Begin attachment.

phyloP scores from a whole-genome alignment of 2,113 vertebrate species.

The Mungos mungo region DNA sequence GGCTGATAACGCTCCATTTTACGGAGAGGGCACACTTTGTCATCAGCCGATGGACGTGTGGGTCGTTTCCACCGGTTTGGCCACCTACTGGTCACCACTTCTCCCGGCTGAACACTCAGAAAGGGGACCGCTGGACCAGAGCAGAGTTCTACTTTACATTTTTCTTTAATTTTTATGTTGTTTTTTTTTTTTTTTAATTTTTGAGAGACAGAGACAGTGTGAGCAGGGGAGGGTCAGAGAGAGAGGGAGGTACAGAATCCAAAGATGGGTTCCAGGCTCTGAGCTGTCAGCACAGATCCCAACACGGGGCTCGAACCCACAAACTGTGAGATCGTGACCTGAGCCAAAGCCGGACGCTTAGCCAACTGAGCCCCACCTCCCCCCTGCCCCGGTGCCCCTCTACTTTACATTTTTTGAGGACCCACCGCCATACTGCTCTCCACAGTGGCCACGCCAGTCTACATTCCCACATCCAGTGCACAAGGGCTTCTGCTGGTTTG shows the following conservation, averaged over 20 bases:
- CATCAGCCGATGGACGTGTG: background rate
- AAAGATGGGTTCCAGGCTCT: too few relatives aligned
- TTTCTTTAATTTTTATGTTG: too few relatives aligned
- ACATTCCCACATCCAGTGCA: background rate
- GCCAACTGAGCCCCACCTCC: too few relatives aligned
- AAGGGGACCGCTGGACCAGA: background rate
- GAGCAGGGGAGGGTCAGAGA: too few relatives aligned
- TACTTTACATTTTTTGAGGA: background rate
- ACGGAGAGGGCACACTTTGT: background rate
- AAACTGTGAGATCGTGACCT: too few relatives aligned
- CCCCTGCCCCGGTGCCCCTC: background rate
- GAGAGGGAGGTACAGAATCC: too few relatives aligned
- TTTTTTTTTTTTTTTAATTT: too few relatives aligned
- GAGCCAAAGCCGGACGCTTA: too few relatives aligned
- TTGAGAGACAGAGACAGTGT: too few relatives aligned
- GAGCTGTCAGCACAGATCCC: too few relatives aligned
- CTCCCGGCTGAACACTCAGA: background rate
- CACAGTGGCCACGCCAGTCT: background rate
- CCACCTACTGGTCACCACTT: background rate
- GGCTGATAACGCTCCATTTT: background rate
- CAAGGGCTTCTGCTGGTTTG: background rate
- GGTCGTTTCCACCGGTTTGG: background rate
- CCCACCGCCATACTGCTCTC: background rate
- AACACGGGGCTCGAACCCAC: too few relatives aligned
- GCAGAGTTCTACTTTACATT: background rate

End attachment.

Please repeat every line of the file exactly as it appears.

phyloP scores from a whole-genome alignment of 2,113 vertebrate species.

The Mungos mungo region DNA sequence GGCTGATAACGCTCCATTTTACGGAGAGGGCACACTTTGTCATCAGCCGATGGACGTGTGGGTCGTTTCCACCGGTTTGGCCACCTACTGGTCACCACTTCTCCCGGCTGAACACTCAGAAAGGGGACCGCTGGACCAGAGCAGAGTTCTACTTTACATTTTTCTTTAATTTTTATGTTGTTTTTTTTTTTTTTTAATTTTTGAGAGACAGAGACAGTGTGAGCAGGGGAGGGTCAGAGAGAGAGGGAGGTACAGAATCCAAAGATGGGTTCCAGGCTCTGAGCTGTCAGCACAGATCCCAACACGGGGCTCGAACCCACAAACTGTGAGATCGTGACCTGAGCCAAAGCCGGACGCTTAGCCAACTGAGCCCCACCTCCCCCCTGCCCCGGTGCCCCTCTACTTTACATTTTTTGAGGACCCACCGCCATACTGCTCTCCACAGTGGCCACGCCAGTCTACATTCCCACATCCAGTGCACAAGGGCTTCTGCTGGTTTG shows the following conservation, averaged over 20 bases:
- CATCAGCCGATGGACGTGTG: background rate
- AAAGATGGGTTCCAGGCTCT: too few relatives aligned
- TTTCTTTAATTTTTATGTTG: too few relatives aligned
- ACATTCCCACATCCAGTGCA: background rate
- GCCAACTGAGCCCCACCTCC: too few relatives aligned
- AAGGGGACCGCTGGACCAGA: background rate
- GAGCAGGGGAGGGTCAGAGA: too few relatives aligned
- TACTTTACATTTTTTGAGGA: background rate
- ACGGAGAGGGCACACTTTGT: background rate
- AAACTGTGAGATCGTGACCT: too few relatives aligned
- CCCCTGCCCCGGTGCCCCTC: background rate
- GAGAGGGAGGTACAGAATCC: too few relatives aligned
- TTTTTTTTTTTTTTTAATTT: too few relatives aligned
- GAGCCAAAGCCGGACGCTTA: too few relatives aligned
- TTGAGAGACAGAGACAGTGT: too few relatives aligned
- GAGCTGTCAGCACAGATCCC: too few relatives aligned
- CTCCCGGCTGAACACTCAGA: background rate
- CACAGTGGCCACGCCAGTCT: background rate
- CCACCTACTGGTCACCACTT: background rate
- GGCTGATAACGCTCCATTTT: background rate
- CAAGGGCTTCTGCTGGTTTG: background rate
- GGTCGTTTCCACCGGTTTGG: background rate
- CCCACCGCCATACTGCTCTC: background rate
- AACACGGGGCTCGAACCCAC: too few relatives aligned
- GCAGAGTTCTACTTTACATT: background rate